How Environmental Toxins Affect The Thyroid:

It is now well-documented the ways in which diet, exercise, and other lifestyle factors can impact the health of your thyroid. Environmental toxins are another significant contributor that are underrepresented in the discussion of thyroid health.

Why do toxins affect the thyroid?

We live in an endocrine-disrupting society that negatively impacts the body in a variety of ways. Learn about how environmental toxins impact your health here. In regards to the thyroid specifically, toxin exposure can contribute to the development of an autoimmune thyroid disease such as Graves’ disease or Hashimoto’s thyroiditis. In other words, excessive toxin exposure can lead to thyroid antibodies attacking the thyroid, resulting in suboptimal function and a variety of symptoms such as fatigue, hair loss, weight gain, and more.

What toxins play a role in harming the thyroid?

Exposure to virtually any toxin (especially regularly) is likely to compromise the health of your thyroid. Below we consider specifically the potential effects of heavy metals and common household toxins on the thyroid:

Heavy Metals Unfortunately, heavy metals are found in a variety of everyday products including:

  • Lipstick
  • Cheap jewelry
  • Electrical components
  • Certain computers
  • Plastics
  • Textiles

Aluminum: Commonly found in toiletries like deodorant, over-the-counter medications, food additives, cookware, and more aluminum oxidizes the thyroid, inhibits iodide uptake, limits thyroid hormone production, and can mislead the immune system to attack the thyroid, as seen in autoimmune disease.

Cadmium: This heavy metal is present in batteries, pigments, plastics, sewage, and phosphate-based fertilizers. This heavy metal can trigger thyroid enlargement, reduce thyroglobulin secretion, and can induce thyroid cancer.

Lead: Commonly known for its toxicity, lead remains high in today’s environment due to its use in the paint used in old housing, some metal jewelry, and some children’s toys. Lead exposure in work environments alone has been linked to reduced thyroid function. Mercury: Still present in seafood and pollution produced by coal-burning power plants, mercury lowers iodide uptake in the thyroid and prevents thyroid hormone production.

Arsenic, Selenium, Manganese, and Nickel: Lastly, these metals are linked to decreased levels of one or more thyroid hormones, according to studies.

Household Toxins:

Polybrominated diphenyl ethers (PBDEs), more commonly referred to as flame retardants can be found in many areas of the modern-day home such as furniture, carpet padding, clothing made of synthetic materials, and the screens of electronic devices. PBDEs imitate thyroid hormone structure and block T4 from being transported in the blood.

Bisphenol A (BPA), an ingredient used to make plastic for water bottles, children’s toys, and food storage containers, imitate the structures of other hormones found naturally in the body and disrupt the entire endocrine system along with the thyroid. BPA can change the structure of the thyroid gland and inhibits T3 from binding to its receptors.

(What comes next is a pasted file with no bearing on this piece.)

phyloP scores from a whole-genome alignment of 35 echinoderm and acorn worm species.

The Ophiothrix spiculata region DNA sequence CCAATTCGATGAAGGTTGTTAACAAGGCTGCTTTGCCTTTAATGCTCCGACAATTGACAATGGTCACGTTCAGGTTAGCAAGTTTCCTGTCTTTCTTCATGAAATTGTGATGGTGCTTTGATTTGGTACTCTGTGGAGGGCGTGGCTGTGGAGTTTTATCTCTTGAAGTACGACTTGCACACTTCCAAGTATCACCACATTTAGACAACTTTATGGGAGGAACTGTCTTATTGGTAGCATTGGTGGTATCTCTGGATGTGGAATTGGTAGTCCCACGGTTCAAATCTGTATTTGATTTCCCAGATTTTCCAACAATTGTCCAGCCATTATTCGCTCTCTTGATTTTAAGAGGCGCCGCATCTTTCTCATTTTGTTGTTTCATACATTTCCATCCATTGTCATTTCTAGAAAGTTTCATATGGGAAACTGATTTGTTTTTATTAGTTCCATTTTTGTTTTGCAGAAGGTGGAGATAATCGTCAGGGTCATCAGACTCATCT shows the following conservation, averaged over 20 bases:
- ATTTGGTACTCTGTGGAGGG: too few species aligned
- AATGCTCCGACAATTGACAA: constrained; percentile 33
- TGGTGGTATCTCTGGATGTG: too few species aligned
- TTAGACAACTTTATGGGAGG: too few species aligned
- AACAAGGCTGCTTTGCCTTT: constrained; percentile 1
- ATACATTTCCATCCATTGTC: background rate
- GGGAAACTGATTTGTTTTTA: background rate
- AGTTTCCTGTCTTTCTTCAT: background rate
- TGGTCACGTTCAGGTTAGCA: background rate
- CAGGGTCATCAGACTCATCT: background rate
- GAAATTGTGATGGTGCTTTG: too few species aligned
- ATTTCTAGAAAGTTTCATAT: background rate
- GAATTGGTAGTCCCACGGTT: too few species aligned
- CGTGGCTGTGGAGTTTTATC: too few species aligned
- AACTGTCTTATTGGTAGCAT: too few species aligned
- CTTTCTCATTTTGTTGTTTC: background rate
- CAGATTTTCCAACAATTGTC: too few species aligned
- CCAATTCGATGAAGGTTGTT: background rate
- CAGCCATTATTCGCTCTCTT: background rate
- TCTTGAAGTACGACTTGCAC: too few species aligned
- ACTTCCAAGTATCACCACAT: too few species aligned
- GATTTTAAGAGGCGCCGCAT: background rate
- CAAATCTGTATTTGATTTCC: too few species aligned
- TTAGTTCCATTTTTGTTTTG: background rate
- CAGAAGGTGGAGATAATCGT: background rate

Phthalates are known as “plasticizers” as they are substances that are added to plastics to increase their flexibility, transparency, and longevity. They have been incorporated into a wide range of products including face masks, vinyl flooring, wallcovering, detergents, lubricating oils, food packaging, pharmaceuticals, blood bags and tubing, nail polish, hair sprays, perfumes, and more.

Because phthalates are endocrine disruptors, they can also greatly impact women’s health. Phthalates can bind to hormonal receptors and interfere with the function of reproductive hormones such as estrogen. Consequently, higher levels of phthalates have been associated with irregularities in menstruation, ovulation dysfunction, and an increased risk of endometriosis.

In regards to the thyroid specifically, research shows that common exposure to phthalates in children can lead to lower levels of thyroid activity (this is thought to be due to their endocrine-disrupting qualities).

Protecting Your Thyroid

With approximately 20 million Americans suffering from some form of a thyroid disorder and millions who have yet to be diagnosed (or misdiagnosed with another condition) it is important to understand the ways in which we can negatively impact our thyroid health. When it comes to toxins, detoxing is essential and one of the best ways to improve your overall health. Below are some of our resources to support your detoxing pathways:

6 Quick & Easy Detox Practices

Detoxing: The Benefits & What to Consider

Ingredients to Add to Your Detox Smoothie

If your thyroid health has been compromised from environmental toxins and you feel you are not getting the help you need, contact Holtorf Medical Group today. We will help get to the root cause of your symptoms and improve your quality of life.

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